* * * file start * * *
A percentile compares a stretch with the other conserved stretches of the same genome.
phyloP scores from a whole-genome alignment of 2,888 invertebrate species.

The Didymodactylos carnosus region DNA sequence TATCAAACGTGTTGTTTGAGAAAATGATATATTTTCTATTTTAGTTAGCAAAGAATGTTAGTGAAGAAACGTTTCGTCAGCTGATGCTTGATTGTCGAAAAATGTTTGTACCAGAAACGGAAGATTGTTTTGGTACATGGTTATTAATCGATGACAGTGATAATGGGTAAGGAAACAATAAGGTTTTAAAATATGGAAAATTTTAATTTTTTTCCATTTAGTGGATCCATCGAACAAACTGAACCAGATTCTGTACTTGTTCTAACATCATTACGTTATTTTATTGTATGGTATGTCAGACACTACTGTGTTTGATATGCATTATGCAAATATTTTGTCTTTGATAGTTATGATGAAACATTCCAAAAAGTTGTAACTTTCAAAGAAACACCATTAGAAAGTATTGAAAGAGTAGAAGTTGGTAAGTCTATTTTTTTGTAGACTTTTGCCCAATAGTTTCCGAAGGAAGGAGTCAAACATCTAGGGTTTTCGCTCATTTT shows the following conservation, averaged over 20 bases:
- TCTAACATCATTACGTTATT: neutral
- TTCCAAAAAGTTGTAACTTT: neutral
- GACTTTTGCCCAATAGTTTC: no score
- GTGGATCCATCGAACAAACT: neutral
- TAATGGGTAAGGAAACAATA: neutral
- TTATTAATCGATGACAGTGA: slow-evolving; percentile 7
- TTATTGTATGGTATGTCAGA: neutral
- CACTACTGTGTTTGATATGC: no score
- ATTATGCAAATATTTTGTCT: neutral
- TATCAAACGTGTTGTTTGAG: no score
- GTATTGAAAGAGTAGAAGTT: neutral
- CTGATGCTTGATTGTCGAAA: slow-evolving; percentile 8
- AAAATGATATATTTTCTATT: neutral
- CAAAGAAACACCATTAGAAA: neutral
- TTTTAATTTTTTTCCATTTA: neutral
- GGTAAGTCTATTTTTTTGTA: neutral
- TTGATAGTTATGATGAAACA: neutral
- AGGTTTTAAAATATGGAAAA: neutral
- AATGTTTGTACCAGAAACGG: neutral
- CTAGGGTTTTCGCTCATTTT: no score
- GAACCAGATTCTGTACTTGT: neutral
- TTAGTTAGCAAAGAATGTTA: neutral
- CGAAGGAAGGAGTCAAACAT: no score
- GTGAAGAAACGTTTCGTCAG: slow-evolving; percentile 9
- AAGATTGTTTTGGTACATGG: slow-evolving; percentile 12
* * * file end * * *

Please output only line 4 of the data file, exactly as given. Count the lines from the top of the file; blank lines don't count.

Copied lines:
- TCTAACATCATTACGTTATT: neutral